I'm curious Irene about your point on stopped payments, it hasn't happened to me but currently I would contest any stopped/withdrawn payment with paypal/gocardless providing them with the contract agreement and a signed delivery note, would a line in the contract help do you think? something like "withdrawn payment cancels your booking, payments withdrawn after receipt of goods will be contested and may result in no future bookings being accepted..."
I usually send my order forms so that they can sign and return them to me with the deposit.
Occasionally, for quite last minute orders, I send a PDF of the form (so they can't amend anything!) and say "Please check through all the details and confirm that they are correct or advise of any amendments".
That way, I get them to say either "yes it's fine" or "no, can we change xyz" (it's never been the latter, but if that happened, I'd just re-send once amended and then ask them once again to confirm the details".
I'm not actually 100% sure how I stand with that but I figure if it ever went to a small claims court, that would be pretty good evidence.
Having had a very quick look at your links, I think that they're saying a 'conversation' via email doesn't constitute a contract.
However, actually sending an order form and then getting the customer to confirm the details are all correct, I think (in my totally non-expert opinion) is a bit different.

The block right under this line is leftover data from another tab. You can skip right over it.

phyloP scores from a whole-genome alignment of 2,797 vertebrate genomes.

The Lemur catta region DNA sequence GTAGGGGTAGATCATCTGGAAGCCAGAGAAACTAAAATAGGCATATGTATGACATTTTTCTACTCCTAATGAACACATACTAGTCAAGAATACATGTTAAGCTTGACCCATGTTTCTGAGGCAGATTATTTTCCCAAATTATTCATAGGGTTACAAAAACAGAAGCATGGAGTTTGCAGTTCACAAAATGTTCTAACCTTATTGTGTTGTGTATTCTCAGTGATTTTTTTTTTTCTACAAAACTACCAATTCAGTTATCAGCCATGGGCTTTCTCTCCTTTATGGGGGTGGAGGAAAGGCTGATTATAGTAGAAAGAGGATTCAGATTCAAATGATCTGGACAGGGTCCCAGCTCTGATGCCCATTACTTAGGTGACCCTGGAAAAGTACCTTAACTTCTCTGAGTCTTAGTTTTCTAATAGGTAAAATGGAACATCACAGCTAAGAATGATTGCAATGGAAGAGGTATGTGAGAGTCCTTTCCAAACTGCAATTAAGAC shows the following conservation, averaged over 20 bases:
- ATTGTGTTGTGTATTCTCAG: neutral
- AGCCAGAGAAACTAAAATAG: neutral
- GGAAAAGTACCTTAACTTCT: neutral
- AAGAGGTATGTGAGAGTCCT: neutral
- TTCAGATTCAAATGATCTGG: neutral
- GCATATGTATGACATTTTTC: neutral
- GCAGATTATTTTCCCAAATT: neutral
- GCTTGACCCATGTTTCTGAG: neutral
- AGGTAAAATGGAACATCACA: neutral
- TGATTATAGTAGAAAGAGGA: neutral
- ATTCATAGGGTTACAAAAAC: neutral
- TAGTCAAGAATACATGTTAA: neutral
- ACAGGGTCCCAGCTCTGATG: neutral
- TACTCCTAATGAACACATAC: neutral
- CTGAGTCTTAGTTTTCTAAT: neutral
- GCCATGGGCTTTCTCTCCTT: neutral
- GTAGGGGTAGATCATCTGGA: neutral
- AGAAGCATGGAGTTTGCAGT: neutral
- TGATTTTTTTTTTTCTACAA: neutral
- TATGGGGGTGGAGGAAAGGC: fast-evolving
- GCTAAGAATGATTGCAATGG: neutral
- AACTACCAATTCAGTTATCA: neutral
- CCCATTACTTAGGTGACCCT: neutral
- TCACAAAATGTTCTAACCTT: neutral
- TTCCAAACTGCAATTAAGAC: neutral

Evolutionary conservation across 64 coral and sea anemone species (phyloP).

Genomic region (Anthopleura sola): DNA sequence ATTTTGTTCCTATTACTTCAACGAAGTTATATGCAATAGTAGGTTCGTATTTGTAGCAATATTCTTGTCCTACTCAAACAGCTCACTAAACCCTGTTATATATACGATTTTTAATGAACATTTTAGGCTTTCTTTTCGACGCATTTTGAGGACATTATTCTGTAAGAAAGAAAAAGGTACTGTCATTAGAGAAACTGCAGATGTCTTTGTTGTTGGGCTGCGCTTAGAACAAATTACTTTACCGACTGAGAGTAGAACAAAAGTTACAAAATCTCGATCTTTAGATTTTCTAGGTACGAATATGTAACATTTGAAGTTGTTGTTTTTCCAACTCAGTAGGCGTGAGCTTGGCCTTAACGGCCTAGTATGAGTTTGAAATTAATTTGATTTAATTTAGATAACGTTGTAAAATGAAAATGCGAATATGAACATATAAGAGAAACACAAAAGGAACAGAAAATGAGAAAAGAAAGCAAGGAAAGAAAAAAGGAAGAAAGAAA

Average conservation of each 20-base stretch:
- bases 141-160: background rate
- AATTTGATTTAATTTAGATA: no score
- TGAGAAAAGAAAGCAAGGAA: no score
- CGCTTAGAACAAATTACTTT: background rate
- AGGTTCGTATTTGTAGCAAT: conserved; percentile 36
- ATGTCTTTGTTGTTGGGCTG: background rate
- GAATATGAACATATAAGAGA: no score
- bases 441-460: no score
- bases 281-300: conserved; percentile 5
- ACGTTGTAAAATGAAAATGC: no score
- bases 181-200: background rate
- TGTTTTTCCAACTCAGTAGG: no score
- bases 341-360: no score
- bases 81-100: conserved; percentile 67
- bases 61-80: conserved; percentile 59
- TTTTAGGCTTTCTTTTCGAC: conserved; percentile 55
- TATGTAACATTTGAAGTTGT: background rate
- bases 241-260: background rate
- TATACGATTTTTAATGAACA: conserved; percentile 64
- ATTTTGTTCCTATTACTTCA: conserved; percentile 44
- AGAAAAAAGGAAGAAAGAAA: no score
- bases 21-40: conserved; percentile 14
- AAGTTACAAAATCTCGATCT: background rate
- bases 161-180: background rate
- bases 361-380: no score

What the links are saying are that the full terms and conditions weren't outlined.
However, if you were to attach an order form stating exactly what you are providing, at what cost and - for example - deposits are non-refundable, and payment due dates, then I believe you ARE setting out terms and conditions.
Just my two penneth worth.
Thanks Suzanne, I agree entirely; I plan to send my usual contract as a PDF list of 'terms and conditions' as well as description, cost, delivery time etc etc, and ask for an aggreement email, a link to pay their deposit will then be sent, ie, they can't pay a deposit and secure their date without first agreeing to the contract.
I'm fairly sure now that this is sufficient.
The recent issues with stopped payments have occurred with the last payment (most frequently the cheque has been stopped, more rarely insufficient funds to cover cheque or e-transfer delayed or credit card denied).
So if the deposit bounces, yes that's a cancellation. Your phrase on that part is clear.